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My colleague has made a very good point, and I apologise profusely because some of the female players play for Glasgow City and often train in my constituency. I thank Annabelle Ewing for allowing me to put on record the magnificent record of the Scottish women football players.
Only today, Glasgow was named European capital of sport for 2023, which is the first time that any city has won the coveted title twice. I therefore also congratulate all who were involved in that bid.
As members may recall, last year, I led a debate in Parliament on the save the Hampden roar campaign. Despite what I know were difficult negotiations, I am pleased that the SFA has since committed its long-term future to the stadium. Hampden has been an integral part of our day-to-day life in Scotland since its construction in 1903 and, as the sports journalist Bob Brown once said, it stands
“foursquare with Bannockburn in the Scottish psyche.”
To be fair, unlike Bannockburn, Hampden has had its fair share of glorious defeats to go alongside our stirring victories.
During my members’ business debate, I recalled that my first memory of Hampden was of Celtic playing Dunfermline in the 61—I clarify that I mean 1961, in case anyone thinks it was 1861—Scottish cup final first leg, which was attended by more than 113,000 people. I was also there for the Celtic v Leeds match in 1970, and for the Scotland match against Czechoslovakia in 1973, which were attended by around 130,000 and 100,000 people respectively. It is widely accepted that those spectator estimates were a bit on the low side and, over the years, such incredible attendances have dropped considerably, primarily due to the requirement to have all-seated arenas. With Hampden now having a capacity of a little over 50,000, tickets for the big events are now in far greater demand.
I therefore welcome the provisions of the UEFA European Championship (Scotland) Bill to prohibit ticket touting at the competition. Although the bill covers four areas—including street trading, advertising and enforcement—I will focus the rest of my speech on ticket touting.
Football is supposed to be—and once truly was—the working-class game. However, many would argue against giving the sport such a title now as ticket prices are already expensive enough. The most expensive tickets for the Euro 2020 finals matches at Hampden park cost £165, while the other two pricing categories are £111 and £45. I make it clear that the same three prices will also be charged for the group stage and last 16 games at Wembley.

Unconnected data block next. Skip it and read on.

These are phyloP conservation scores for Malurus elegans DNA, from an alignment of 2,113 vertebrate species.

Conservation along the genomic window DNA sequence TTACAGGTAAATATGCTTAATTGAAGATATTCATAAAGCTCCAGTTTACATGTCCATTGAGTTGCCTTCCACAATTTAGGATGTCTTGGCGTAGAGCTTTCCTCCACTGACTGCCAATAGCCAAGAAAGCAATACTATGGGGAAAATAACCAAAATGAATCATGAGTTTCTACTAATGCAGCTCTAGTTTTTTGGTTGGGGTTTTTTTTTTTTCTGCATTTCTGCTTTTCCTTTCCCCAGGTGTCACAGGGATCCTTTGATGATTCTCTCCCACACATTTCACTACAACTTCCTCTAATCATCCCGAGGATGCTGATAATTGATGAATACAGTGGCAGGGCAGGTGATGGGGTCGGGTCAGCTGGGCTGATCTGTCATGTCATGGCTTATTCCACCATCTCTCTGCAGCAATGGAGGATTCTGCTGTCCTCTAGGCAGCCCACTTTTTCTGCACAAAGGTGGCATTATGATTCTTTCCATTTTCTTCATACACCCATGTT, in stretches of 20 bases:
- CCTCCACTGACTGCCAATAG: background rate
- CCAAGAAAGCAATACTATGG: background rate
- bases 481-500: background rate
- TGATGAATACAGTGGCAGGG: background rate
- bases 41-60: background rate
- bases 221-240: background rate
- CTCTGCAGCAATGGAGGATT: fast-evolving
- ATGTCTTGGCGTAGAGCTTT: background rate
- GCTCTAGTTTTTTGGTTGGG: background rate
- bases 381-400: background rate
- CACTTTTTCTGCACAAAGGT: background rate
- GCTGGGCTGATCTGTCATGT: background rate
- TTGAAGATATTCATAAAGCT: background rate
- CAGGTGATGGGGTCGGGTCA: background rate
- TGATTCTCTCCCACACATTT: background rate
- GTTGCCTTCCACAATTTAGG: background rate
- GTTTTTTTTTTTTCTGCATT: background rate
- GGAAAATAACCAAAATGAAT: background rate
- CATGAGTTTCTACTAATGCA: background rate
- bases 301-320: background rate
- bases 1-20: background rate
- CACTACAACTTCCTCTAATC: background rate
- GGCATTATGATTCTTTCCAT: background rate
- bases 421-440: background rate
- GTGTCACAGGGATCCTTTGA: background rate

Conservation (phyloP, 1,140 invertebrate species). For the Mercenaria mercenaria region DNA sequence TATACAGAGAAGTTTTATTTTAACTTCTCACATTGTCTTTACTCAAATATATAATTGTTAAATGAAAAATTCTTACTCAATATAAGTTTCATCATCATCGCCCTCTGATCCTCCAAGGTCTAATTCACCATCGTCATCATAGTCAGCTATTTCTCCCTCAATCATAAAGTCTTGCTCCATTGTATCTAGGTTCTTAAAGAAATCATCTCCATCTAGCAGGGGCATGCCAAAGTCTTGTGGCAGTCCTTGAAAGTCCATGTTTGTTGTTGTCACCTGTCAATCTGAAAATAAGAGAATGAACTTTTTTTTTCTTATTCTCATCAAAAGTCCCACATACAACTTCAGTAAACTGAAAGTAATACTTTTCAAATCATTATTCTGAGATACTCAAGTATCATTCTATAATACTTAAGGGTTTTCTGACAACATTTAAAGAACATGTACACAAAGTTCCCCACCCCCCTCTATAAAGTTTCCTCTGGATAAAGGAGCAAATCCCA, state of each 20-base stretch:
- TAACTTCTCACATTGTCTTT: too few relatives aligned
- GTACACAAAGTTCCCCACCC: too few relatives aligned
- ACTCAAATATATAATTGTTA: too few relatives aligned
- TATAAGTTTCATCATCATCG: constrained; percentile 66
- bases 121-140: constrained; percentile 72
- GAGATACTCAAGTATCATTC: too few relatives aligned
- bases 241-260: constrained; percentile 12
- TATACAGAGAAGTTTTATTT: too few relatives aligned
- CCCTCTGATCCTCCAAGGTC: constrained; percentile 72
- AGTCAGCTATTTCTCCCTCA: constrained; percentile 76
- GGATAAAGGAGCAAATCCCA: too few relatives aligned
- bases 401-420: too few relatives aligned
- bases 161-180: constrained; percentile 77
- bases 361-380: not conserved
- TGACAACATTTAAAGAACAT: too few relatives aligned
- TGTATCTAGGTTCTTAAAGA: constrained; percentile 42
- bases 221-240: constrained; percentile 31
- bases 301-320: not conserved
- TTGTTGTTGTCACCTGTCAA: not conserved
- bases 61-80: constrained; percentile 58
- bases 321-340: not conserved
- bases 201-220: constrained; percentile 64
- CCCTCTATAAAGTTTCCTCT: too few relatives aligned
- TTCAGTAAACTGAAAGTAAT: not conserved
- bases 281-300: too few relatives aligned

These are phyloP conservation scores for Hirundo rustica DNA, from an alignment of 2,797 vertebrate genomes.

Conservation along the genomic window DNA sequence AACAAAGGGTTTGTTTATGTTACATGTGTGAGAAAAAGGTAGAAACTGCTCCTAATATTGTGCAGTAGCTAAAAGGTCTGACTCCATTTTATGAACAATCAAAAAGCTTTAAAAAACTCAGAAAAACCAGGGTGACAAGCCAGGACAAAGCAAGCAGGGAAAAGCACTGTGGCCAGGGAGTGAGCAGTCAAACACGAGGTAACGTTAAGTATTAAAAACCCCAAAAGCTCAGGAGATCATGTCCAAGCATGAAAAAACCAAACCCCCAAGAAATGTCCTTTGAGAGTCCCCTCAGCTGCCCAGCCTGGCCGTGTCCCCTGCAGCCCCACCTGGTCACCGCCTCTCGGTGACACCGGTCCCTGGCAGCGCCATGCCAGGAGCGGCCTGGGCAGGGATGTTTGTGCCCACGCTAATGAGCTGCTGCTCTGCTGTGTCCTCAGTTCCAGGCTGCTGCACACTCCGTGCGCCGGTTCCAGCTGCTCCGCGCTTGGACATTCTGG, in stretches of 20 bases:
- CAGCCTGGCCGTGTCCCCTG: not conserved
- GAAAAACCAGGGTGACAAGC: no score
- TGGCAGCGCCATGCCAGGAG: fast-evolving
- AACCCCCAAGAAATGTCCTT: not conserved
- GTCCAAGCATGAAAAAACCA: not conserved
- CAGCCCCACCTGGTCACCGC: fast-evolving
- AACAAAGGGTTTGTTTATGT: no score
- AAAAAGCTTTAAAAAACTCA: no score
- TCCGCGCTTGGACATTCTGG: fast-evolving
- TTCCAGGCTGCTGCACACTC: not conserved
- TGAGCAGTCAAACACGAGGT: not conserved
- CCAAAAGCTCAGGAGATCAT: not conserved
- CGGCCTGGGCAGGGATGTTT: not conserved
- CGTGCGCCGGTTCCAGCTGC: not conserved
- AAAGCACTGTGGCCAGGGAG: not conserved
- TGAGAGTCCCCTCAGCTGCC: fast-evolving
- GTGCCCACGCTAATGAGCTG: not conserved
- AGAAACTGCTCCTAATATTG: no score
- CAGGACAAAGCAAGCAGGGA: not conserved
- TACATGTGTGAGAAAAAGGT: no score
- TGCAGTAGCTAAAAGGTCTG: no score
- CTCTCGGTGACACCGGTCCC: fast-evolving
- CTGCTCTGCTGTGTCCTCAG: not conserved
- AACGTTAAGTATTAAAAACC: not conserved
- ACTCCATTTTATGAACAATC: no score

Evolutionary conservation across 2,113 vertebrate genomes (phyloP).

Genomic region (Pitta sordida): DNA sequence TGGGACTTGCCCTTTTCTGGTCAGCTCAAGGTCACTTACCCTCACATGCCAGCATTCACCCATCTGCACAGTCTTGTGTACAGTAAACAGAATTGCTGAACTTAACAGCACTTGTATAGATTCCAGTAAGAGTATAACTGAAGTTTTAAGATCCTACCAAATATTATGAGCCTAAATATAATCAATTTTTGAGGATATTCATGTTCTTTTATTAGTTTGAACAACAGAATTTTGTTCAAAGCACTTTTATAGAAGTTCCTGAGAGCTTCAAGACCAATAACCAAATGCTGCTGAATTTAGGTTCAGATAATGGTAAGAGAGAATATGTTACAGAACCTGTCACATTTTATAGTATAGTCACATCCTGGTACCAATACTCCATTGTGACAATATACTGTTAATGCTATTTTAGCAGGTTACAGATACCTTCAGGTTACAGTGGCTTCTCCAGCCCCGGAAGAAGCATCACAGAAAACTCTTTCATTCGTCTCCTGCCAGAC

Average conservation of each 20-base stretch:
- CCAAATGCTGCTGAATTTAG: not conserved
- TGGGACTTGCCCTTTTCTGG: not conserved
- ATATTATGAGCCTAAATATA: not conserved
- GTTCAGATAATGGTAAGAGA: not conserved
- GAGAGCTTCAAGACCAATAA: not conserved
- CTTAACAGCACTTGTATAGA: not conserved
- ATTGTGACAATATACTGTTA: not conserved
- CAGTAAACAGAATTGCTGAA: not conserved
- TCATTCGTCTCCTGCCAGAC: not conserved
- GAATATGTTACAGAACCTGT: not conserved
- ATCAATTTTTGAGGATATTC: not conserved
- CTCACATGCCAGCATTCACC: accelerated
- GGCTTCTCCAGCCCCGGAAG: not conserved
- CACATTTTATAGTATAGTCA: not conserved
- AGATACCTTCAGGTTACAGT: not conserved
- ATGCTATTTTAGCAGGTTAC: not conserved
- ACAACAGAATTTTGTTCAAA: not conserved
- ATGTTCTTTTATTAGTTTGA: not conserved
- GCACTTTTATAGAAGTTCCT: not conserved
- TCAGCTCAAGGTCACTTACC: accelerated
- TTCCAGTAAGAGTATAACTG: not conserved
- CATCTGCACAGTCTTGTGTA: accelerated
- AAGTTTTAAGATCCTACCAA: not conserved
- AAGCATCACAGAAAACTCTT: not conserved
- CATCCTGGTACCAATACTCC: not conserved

The bill will establish an offence of selling a ticket above face value or with a view to making a profit. The offence will be committed whether the transaction takes place in person or electronically—that is most important. The offence will be punishable with a fine of up to £5,000.
There is an important point to mention in relation to the sales process for Euro 2020 tickets. Prior to buying the tickets, people initially applied for them during an application window. People were therefore able to apply for tickets for all games, or just individual matches, and tickets were then allocated through a lottery system. If a person was successful in the lottery, they had to take all the tickets offered to them. Many people hedged their bets and applied for several tickets for all four matches. Some of those people were successful and got them all, leaving them with ticket bills running to hundreds or even thousands of pounds. As a result of that system, some people sell tickets on, sometimes using secondary ticket sites.
As we have heard, the problem around ticket touts is very well known—the practice of buying and reselling tickets for profit has always existed, but the scale of touting has increased substantially in the digital era, and for a variety of reasons. Touts look to acquire or harvest tickets in several ways, for example by using multiple identities or credit cards. Others may use specialised software or bots to scoop up tickets the second that they are made available. Then there are websites that allow people to sell tickets to others—often at massively inflated prices.
I will give a current example. In November, Elton John will be playing at the SSE Hydro in Glasgow for two nights. The face value of tickets ranges from £51.10 to £170.25. On a well-known secondary ticketing site, individual tickets are currently for sale for between £227 and £1,358, depending on how good the seats are. Thankfully, at the moment, there are no football tickets for sale for matches at Hampden, Celtic park, Ibrox, or Firhill—amazingly—on that particular site. However, it is absolutely staggering that that is allowed.
The Euro 2020 championships are for the football fan to enjoy, not for the ticket tout to make money by ripping them off. As the constituency MSP for the Hampden area, I sincerely hope that the residents and businesses around Kings Park and Mount Florida will benefit from Glasgow’s hosting of some of the tournament—as they have benefited from tournaments in the past.
Euro 2020 will be one of the decade’s defining sporting tournaments—whether economically or culturally—and it will be exciting to be a part of it. The UEFA European Championship (Scotland) Bill will allow us to ensure that as many people as possible can get to the four Euro 2020 matches at Hampden, and without overpaying touts who are attempting to gain from reselling tickets. Of course, although the Scottish Government is making it easier for true fans to get to Euro 2020, the national side is not guaranteed to get there. With automatic qualification now impossible, we are reliant on Steve Clarke’s side being successful in the Euro 2020 play-offs in March next year. I am glad to hear that, just as the whole Parliament will support Scotland’s attempt to reach the tournament, the whole Parliament supports the bill.